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Process Should Not Be the Product: Evaluation System Cries Out for Improvement

CEA President Sheila Cohen and CEA Executive Director Mark Waxenberg discuss CEA’s new teacher evaluation proposal with Education Commissioner Dianna Wentzell at today’s meeting of the Performance Evaluation Advisory Council.

CEA President Sheila Cohen (at right) and CEA Executive Director Mark Waxenberg discuss CEA’s new teacher evaluation proposal with Education Commissioner Dianna Wentzell at today’s meeting of the Performance Evaluation Advisory Council.

CEA championed people over process at today’s meeting of the Performance Evaluation Advisory Council (PEAC). CEA President Sheila Cohen and Executive Director Mark Waxenberg pressed education leaders to act quickly and decisively to make the current, two-year waiver from using mastery exam (SBAC, CMT, etc.) scores for evaluation permanent.

“We’re up against a time limit here,” said Waxenberg, referring to the fact that some of the issues that PEAC can address would require action by the legislature, which adjourns May 4. CEA believes that people—students, families, teachers, and administrators—are being hurt by the new evaluation system rolled out in 2013. CEA leaders say it does not translate into improved learning for students and is unnecessarily bureaucratic and a time drain for teachers and administrators.

Cohen stressed, “We do not want to see what is happening at PEAC not coincide with what is happening in the legislative session and go past the legislative adjournment. Then the time we would have had to make substantive change will be gone, and that is not satisfactory.”

PEAC includes representatives of a long list of groups, including CEA and AFT-Connecticut as well as organizations representing principals, superintendents, school boards, and higher education. PEAC serves in an advisory capacity to the state Board of Education.

Waxenberg told PEAC members, “Talk as much as you want. I want to know: When is there going to be a vote?”

State Education Commissioner Dianna Wentzell responded by saying—unlike CEA that has formulated a plan to address teacher evaluation problems—other representatives on PEAC and their respective organizations have not yet done that. “We haven’t even had any process yet,” she said. “I think all of the stakeholder groups have worked with all of their groups on all of the components, but may not have put together the same thing, so I think all of the stakeholders need to be able to have that discussion.”

At today’s meeting, PEAC members were asked to identify issues that need addressing in the new evaluation system and pinpoint positives that seem to be emerging.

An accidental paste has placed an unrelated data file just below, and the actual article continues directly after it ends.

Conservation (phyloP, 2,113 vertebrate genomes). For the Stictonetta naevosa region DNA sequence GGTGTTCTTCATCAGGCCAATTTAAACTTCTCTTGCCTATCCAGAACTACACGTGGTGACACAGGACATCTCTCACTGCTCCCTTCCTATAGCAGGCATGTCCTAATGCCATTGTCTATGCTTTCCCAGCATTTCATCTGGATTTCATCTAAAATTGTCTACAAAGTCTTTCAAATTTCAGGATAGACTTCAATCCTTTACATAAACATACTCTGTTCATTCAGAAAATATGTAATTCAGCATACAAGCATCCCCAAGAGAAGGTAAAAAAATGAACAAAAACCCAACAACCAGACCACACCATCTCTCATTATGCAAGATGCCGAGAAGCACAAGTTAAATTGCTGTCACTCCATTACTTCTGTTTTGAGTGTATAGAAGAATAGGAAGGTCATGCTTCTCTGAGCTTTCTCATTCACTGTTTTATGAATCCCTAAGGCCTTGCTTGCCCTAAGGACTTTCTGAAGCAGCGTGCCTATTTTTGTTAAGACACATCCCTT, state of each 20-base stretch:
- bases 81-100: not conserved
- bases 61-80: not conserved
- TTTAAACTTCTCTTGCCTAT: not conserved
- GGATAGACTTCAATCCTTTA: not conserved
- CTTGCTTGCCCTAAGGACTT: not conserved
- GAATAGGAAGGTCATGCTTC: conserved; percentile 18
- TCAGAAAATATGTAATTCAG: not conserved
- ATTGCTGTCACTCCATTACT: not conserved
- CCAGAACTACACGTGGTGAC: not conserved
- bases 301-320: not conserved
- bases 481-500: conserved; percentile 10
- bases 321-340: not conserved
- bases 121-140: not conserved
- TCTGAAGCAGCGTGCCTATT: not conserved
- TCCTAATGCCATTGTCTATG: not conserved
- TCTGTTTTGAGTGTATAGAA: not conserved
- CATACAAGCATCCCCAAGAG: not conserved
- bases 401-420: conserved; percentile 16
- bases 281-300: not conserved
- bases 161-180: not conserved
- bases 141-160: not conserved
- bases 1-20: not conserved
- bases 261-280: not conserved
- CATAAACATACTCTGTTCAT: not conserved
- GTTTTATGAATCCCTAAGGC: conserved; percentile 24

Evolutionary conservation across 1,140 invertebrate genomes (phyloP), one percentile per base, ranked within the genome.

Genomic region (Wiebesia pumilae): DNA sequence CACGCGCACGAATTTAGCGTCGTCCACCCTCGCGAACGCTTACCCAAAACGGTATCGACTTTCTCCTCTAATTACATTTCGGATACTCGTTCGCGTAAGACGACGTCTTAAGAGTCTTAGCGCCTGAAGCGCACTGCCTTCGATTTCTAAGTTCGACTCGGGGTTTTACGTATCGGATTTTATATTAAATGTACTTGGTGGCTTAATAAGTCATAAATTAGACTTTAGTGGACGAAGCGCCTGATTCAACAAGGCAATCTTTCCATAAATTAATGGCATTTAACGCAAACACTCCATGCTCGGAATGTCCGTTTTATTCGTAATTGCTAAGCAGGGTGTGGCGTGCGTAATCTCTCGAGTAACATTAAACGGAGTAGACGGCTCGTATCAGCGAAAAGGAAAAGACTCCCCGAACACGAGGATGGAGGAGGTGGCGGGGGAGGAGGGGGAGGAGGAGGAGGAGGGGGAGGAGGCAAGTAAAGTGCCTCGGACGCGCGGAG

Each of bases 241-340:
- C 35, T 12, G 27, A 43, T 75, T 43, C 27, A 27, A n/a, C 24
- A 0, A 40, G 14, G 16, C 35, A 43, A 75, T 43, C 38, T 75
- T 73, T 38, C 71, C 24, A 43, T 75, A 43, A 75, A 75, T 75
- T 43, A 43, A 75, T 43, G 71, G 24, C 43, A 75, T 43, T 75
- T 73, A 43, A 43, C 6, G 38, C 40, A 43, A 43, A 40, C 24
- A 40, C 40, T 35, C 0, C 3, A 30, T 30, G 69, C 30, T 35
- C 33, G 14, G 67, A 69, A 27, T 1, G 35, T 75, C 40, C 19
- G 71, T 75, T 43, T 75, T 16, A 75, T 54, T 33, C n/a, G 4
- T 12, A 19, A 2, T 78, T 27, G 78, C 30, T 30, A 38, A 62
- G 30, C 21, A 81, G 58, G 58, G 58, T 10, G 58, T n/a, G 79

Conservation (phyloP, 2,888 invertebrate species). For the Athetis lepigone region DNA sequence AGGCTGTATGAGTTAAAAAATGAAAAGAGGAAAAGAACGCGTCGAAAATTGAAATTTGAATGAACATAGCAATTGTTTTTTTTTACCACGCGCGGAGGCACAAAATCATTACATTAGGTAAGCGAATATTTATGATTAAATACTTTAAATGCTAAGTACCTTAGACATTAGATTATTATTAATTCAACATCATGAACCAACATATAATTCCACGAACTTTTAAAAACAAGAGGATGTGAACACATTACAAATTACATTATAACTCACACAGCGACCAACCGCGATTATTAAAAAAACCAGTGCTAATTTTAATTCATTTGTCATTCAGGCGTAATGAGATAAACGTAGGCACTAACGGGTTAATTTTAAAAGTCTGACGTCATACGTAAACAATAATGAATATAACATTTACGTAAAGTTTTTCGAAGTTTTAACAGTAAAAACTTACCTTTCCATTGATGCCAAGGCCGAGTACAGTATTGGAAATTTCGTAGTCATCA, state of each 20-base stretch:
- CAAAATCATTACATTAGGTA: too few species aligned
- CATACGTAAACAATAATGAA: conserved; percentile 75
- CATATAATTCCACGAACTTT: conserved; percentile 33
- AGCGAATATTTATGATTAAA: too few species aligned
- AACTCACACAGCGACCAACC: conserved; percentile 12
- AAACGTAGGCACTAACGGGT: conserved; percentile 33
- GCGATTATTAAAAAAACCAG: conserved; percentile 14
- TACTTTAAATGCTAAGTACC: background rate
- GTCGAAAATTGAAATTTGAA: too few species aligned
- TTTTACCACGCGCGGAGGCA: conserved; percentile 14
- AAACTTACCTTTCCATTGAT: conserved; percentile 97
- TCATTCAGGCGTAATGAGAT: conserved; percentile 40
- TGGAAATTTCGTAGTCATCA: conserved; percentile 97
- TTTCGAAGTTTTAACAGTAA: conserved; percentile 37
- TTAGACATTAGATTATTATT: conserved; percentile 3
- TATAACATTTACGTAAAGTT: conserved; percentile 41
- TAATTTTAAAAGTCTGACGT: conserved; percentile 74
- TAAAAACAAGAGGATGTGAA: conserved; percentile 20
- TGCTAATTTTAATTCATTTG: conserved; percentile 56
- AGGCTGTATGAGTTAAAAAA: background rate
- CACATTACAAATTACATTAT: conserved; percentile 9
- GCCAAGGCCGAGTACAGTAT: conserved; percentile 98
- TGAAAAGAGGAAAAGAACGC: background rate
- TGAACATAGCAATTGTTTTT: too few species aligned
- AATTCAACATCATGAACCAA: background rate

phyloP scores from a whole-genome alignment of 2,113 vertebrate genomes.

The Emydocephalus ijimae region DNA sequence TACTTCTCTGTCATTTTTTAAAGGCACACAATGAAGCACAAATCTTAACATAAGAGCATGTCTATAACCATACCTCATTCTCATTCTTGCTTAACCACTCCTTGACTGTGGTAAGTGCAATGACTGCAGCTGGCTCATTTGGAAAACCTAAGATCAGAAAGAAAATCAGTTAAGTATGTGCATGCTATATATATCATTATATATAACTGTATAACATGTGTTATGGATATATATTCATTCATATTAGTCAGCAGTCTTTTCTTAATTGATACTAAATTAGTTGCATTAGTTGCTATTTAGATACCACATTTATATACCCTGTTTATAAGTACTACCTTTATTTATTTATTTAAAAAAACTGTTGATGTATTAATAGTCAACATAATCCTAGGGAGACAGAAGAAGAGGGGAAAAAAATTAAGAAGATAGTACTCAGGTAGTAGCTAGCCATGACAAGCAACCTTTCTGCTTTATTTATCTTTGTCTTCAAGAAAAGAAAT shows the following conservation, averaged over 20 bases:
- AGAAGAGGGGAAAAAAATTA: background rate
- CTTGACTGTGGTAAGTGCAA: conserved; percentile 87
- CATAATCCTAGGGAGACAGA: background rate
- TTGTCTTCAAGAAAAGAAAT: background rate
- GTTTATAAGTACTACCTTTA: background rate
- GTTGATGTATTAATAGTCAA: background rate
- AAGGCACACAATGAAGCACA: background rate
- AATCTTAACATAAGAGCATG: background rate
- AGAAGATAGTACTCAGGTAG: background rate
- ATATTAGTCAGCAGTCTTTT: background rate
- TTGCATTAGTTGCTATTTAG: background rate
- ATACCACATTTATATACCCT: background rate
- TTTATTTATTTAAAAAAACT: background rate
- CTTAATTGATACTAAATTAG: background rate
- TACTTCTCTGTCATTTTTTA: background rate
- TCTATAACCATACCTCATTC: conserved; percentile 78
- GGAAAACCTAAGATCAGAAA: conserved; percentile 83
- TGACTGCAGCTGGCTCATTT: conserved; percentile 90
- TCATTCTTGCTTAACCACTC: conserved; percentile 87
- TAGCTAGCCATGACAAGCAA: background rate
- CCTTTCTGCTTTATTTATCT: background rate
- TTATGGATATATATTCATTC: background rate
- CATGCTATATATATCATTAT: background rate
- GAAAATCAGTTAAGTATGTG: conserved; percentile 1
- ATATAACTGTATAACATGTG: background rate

Many of the issues articulated by PEAC members are ones that CEA has voiced concern about already and addressed in the proposed CEA teacher evaluation guidelines released at a news conference last week.

According to PEAC members, some of the issues that PEAC and state officials should look at include the requirement that statewide test data be included in evaluations, the strict formulaic approach of the system that limits judgment and takes an inordinate amount of time away from teaching and learning, specified teacher rating categories that interfere with improvement, and evaluator training that may not ensure calibration.

According to council members, a sampling of the positives generated by the new teacher evaluation system include administrators focusing more on teaching and learning, administrators visiting teachers’ classrooms more frequently, and Professional Development and Evaluation Committee (PDEC) members often having a say in the local district evaluation process.

Robert Rader, executive director of the Connecticut Association of Boards of Education, said he needed more data before making key decisions as a member of PEAC.

Waxenberg stressed, “What data do you need to determine whether the statewide mastery score should be mandated in teacher evaluations?”

Paula Cohen, EASTCONN Executive Director, said, “I am a little concerned that this has been such a long drawn out process.”

PEAC meets again on March 9. After members today expressed concern about a time crunch, state Department of Education staff members said they would schedule additional meetings through the winter and spring.

One Comment
  1. The evaluation system is left up to the principals judgement and with two lessons (tenured teacher) evaluated and weighted so high, it leaves teachers feeling like they have no power to prove that they do their job. Their is no one to rebutt the principals judgement. Teachers can add comments but no one looks at them once a teacher signs the evaluation.

    February 10, 2016

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